Date   

Re: Westerfield kits for sale

 

Bob – Please be sure the kits are urethane rather than polyester.  If the latter, better to just chuck them. – Al Westerfield
 

From: teu6500
Sent: Wednesday, November 06, 2013 4:02 PM
Subject: [STMFC] Westerfield kits for sale
 
 

My interests have changed, and my time is occupied with other things, so it's clear that I won't be building this collection of Westerfield 1920s-era kits any time soon. So I'm offering them for sale at a reduced price so that maybe someone will give them more attention.

These are the older flat-cast kits, not the newer kits with one-piece bodies.

10 kits for $100, plus postage for USPS medium flat rate box. List is below.

I don't visit this group frequently, so if you're interested, please contact me by email.

Bob Edmonson

The kits:

1302 XL Box Car PRR Union Line

1351 Mod. XL Box Car Pennsylvania

1401 BX-Z Box Car Santa Fe

1601 HP Hopper Car Norfolk & Western

1701 B-50-1 Box Car Southern Pacific

1718 B-50-2 Box Saftey Appl. Chicago & Alton

2406 PSC Hopper, Pittsburg & Buffalo

4310 6' Door 36' Fowler Box GTR 107100 Series (1918)

4452 40' Fowler Box Car MODN CStPM&O (Omaha)

7312 B-50-9 Box Car 1913 PDN Chicago & Alton


Re: Beer Shipments in 1950

Dave Nelson
 

In 1950 Georgia was #9 in the list of states who received beer by rail
shipments, about 2.68% of all such shipments nationally. I don't see the
number of carloads that required... it's around here somewhere and I just
need to find it.

Roughly half of all rail shipped beer originated in the Midwest. In order
of most shipments, WI, IL, OH, MO.

Dave Nelson

-----Original Message-----
From: STMFC@yahoogroups.com [mailto:STMFC@yahoogroups.com] On Behalf Of
David
Sent: Wednesday, November 06, 2013 2:07 PM

How prevalent were beer shipments by rail in 1950 and what type(s) of cars
were principally used to handle this business? Particularly, I am
interested in shipments destined for Georgia or Alabama.

Thank you.

David Payne


Re: Westerfield kits for sale

teu6500
 

Kits have been sold. Thanks for your prompt reply.

--- In STMFC@yahoogroups.com, "teu6500" <oldmancat@...> wrote:

CORRECTION - Shipping will be USPS Large flat rate box. $16.95 to U.S. destinations, higher elsewhere.

Bob E

--- In STMFC@yahoogroups.com, "teu6500" <oldmancat@> wrote:

My interests have changed, and my time is occupied with other things, so it's clear that I won't be building this collection of Westerfield 1920s-era kits any time soon. So I'm offering them for sale at a reduced price so that maybe someone will give them more attention.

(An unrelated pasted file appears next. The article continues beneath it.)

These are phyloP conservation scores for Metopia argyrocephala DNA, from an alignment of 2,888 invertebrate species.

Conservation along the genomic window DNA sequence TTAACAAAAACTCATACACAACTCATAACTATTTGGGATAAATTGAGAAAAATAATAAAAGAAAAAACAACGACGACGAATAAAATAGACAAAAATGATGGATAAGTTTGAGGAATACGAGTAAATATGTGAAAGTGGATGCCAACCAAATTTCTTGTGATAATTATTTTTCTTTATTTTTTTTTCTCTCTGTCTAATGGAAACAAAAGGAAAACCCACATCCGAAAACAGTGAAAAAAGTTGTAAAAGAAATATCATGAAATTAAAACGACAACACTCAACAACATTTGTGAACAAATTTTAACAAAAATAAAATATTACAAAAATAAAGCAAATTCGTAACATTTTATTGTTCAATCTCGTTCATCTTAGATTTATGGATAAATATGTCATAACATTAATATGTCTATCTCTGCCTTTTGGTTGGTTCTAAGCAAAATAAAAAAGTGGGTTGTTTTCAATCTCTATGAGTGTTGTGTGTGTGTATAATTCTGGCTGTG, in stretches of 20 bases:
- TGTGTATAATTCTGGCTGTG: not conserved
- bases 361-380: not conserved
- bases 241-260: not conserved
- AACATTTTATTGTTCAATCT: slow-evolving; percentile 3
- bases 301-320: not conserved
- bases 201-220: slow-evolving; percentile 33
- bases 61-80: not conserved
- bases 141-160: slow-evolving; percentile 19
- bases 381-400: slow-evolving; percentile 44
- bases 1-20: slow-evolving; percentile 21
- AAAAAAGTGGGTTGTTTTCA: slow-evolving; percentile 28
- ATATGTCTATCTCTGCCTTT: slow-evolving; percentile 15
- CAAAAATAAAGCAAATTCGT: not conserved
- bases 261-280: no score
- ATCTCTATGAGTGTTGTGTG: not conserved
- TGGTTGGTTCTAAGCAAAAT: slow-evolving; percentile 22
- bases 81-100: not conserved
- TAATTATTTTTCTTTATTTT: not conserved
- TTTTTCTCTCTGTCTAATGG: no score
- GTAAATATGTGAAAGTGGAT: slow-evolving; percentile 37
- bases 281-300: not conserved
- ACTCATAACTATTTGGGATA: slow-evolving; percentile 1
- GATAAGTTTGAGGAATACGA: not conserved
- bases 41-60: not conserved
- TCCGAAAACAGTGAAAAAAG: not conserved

These are the older flat-cast kits, not the newer kits with one-piece bodies.

10 kits for $100, plus postage for USPS medium flat rate box. List is below.

I don't visit this group frequently, so if you're interested, please contact me by email.

Bob Edmonson

The kits:

1302 XL Box Car PRR Union Line

1351 Mod. XL Box Car Pennsylvania

1401 BX-Z Box Car Santa Fe

1601 HP Hopper Car Norfolk & Western

1701 B-50-1 Box Car Southern Pacific

1718 B-50-2 Box Saftey Appl. Chicago & Alton

2406 PSC Hopper, Pittsburg & Buffalo

4310 6' Door 36' Fowler Box GTR 107100 Series (1918)

4452 40' Fowler Box Car MODN CStPM&O (Omaha)

7312 B-50-9 Box Car 1913 PDN Chicago & Alton


Re: [EXTERNAL] Re: Re: Rosters for USRA single sheathed boxcar and steel rebuilds (UNCLASSIFIED)

Benjamin Scanlon
 

that was the conclusion i'd arrived at from watching the undated video footage taken in 'the 50s' (the well known decade).

the CNJ footage had one composite boxcar, btw, an SLSF howe truss car. 

again, that train, with CNJ 'toothpaste'  F3s i wouldn't like to date ... that livery lasted from 1950-1962 and i am no expert on the liveries of the freight cars in the train. 

i am not trying to be opaque, but in this case, attempting any further precision would lead to greater inaccuracy, and that is not what i am trying to do.

as for the northeast, the impression i'd formed by my highly unscientific approach tallies with the idea that home road composite cars were getting awful rare, certainly by the end of the decade.  modelling one on a small pike would be enough, but i have a choice of three. 

time to start sniffing around NYC USRA steel cars.

benjamin s.




---In stmfc@..., <timboconnor@...> wrote:

To back up Richard, I just skimmed about 50 1960's scans of railroad yards
and found a number of single sheathed box cars of SLSF, AC, GN, NP, ... And
a few double sheathed cars as well. I know GN held on to many older box cars
(and probably other grain hauling roads did too) for the annual wheat rush.

Traffic in the northeastern USA was in a steep decline that began in the 50's
and many thousands of modern steel cars were surplus to northeastern roads by
1960, so I'd not be surprised if home road SS/DS cars were uncommon by 1960
in the northeast.

Tim O'Connor



>I have many yard and train photos from the early 1950s which show large numbers of single sheathed box and auto cars; photos from the late �50s show fewer of them, as they were being progressively retired or rebuilt, but many remained in revenue service well beyond the end of the decade, especially on midwestern and western railroads that hauled a lot of grain.
>
>A couple of videos shot on the CNJ in �the �50s� (WHEN in the �50s, for Pete�s sake?) provide very little useful information unless your are modeling the CNJ at about the time they were taken.
>
>Richard Hendrickson